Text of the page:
According to the Economics and Statistics Administration:
"Sales of new single-family houses were at a seasonally adjusted annual rate of 330,000 in June, the second lowest on record after the revised 267,000 rate in May. June sales were 23.6 percent above the May rate, but 16.7 percent below their level a year ago."
"The median sales price of new houses sold in June 2010 was $213,400; the average sales price was $242,900. The seasonally adjusted estimate of new houses for sale at the end of June was 210,000. This represents a supply of 7.6 months at the current sales rate."At the height of the market, new home builders were selling more than 1.5 million single family homes in a year. New home sales are tracking at about a fifth of that, an 80 percent drop! That's a real estate depression.
(On my radio show last week, I received a call from a woman who was complaining that we should do more to help real estate agents and builders. She wanted some sort of financial assistance to be given to them instead of using the cash to extend unemployment benefits through November. I pointed out to her that the government spent close to (or in excess of) $80 billion on home buyer tax credits. In her mind, the government should do more of the same, not provide any assistance to the unemployed-because then they'd have no incentive to find work-reduce the budget and keep the Bush tax credits in place.)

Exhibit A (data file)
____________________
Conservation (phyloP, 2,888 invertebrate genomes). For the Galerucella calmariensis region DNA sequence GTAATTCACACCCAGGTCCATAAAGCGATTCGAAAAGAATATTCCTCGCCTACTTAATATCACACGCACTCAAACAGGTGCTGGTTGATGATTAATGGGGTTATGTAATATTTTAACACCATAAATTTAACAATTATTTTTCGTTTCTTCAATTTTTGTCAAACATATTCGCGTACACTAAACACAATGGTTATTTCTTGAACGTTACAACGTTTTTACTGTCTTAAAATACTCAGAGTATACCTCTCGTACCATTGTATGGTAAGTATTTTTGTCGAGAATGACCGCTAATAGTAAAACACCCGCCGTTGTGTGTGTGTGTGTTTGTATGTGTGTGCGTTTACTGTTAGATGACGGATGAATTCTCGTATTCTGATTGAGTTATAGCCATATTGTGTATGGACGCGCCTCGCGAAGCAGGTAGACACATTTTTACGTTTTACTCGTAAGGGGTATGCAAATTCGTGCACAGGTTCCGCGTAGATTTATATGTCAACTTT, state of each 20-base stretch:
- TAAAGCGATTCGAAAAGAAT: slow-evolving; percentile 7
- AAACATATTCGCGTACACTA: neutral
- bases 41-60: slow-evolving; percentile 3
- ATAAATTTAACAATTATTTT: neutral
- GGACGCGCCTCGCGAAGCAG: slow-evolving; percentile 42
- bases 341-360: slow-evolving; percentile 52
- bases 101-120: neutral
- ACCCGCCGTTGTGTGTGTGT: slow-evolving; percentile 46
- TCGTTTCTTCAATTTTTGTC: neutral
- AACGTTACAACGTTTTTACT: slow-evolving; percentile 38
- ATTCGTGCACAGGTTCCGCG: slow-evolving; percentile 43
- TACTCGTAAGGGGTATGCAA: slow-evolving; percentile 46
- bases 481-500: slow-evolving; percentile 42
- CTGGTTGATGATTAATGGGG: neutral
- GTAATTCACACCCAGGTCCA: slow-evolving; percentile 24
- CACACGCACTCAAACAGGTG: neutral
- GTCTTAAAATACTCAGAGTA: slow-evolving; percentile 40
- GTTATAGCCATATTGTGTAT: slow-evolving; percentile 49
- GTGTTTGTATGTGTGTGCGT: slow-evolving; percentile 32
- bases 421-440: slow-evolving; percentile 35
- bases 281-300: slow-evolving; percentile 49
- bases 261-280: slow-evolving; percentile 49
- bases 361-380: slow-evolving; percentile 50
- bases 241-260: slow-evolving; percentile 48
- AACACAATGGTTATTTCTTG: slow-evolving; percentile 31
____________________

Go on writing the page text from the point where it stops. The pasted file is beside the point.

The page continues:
In the meantime, home builders are in a real pickle - they're unable to sell homes because:
- They're having trouble getting the cash to build from banks, which don't really want to lend out any more money to real estate developers;
- There are millions of nearly-new foreclosures competing with new home inventory, often in the same subdivision, undercutting the price (in some cases) by hundreds of thousands of dollars;
- There is a shadow inventory of homes that will be coming on the market, estimated to be as high as 7 million;
- Home buyers are trending down in their spending, going for smaller, cheaper homes or fixer-upper homes in fully-established neighborhoods, where they can build in value;
- home buyers are afraid to move into partially-finished developments, since they don't know if the developer will have the funds to complete the subdivision (see #1).
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Ilyce R. Glink is the author of several books, including 100 Questions Every First-Time Home Buyer Should Ask and Buy, Close, Move In!. She blogs about money and real estate at ThinkGlink.com and The Equifax Personal Finance Blog, and is Chief Content Strategist at RealtyJoin.com, a community for real estate investors.